This week, from 18-24 November the World Health Organisation is urging us all to join the fight against antibiotic resistance, one of the greatest threats to human health today.
Antibiotic resistance is a global problem, and it is ongoing. The fear is that if we don’t act now, we could return to the way things were in the pre-antibiotic era, where common and life-threatening bacterial infections like tuberculosis can no longer be treated.
While the development of antibiotics was one of the most important advances of medicine, treating many previously fatal bacterial infections and saving millions of lives. However, because of the overuse and misuse of antibiotics, bacterial infections that were once easily cured with antibiotics are becoming harder to treat because of antibiotic resistance.
We all have a responsibility to fight antibiotic resistance, so here we share the top 5 ways you can do your part to safeguard global health:
- Understand that most people don’t need antibiotics for colds and flu because they are caused by viruses. Many people are under the misapprehension that antibiotics can cure a cold or the flu, however most respiratory tract infections are caused by viruses, and antibiotics have not affect on viruses.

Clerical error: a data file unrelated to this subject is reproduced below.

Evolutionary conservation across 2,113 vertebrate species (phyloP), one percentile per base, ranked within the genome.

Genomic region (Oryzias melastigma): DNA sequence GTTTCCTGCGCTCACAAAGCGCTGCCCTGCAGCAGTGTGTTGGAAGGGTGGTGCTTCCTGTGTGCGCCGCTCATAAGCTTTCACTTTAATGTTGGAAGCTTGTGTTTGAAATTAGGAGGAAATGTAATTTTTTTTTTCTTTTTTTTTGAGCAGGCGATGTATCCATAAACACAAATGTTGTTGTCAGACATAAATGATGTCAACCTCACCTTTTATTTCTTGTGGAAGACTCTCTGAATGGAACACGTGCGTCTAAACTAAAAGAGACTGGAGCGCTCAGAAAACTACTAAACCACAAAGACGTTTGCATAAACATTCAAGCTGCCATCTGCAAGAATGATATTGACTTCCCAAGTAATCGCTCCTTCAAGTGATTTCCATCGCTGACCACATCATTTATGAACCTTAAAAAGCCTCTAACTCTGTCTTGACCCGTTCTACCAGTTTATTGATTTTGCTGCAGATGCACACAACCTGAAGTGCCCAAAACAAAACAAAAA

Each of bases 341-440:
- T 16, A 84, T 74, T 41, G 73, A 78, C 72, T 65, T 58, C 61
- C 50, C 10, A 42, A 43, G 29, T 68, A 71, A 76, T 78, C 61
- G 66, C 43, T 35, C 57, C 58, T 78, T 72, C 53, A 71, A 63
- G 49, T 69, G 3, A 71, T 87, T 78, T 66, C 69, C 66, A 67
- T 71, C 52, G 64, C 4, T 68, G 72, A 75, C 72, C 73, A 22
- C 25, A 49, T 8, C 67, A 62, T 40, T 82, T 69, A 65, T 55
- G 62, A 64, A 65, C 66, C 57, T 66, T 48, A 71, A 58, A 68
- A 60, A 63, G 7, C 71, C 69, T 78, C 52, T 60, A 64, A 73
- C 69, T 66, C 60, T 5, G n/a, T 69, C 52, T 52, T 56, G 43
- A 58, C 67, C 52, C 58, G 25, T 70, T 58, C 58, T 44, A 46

- Tell your doctor you only want an antibiotic if it is really necessary. The more antibiotics used the more chances bacteria have to become resistant to them. Taking antibiotics unnecessarily will mean that they wont work for you when you do need them in future.
- Take the right dose of your antibiotic at the right time, as prescribed by your doctor. Failure to do so will allow time for the bacteria in your system to become resistant. Bacteria are known to mutate or change their genes after being in contact with an antibiotic. These changes allow them to survive or resist the antibiotic.
- Take your antibiotics for as long as your doctor tells you to. Many people will stop taking their course of antibiotics once they start to feel better, but it is very important to finish the course of antibiotics as prescribed by your doctor or pharmacist otherwise you run the risk of developing resistant-bacteria that will mean you will have the infection for longer. You may be more likely to have complications of the infection or you could remain infectious for longer, and pass your infection to other people, which increases the problem.
- Take simple steps to avoid infections and prevent them from spreading to others, especially those more vulnerable to infection. Resistant strains of bacteria can spread from person to person. This means that even those who do the right thing when it comes to taking their medication are at risk. Stay home when you are unwell to minimise the risk to others and so that you can get well quicker. Also remember to wash your hands regularly, cover your mouth when sneezing or coughing, and throw tissues into the bin once you have used them. Avoid sharing cups or cutlery with others and keep household surfaces clean.
For more information see : www.who.int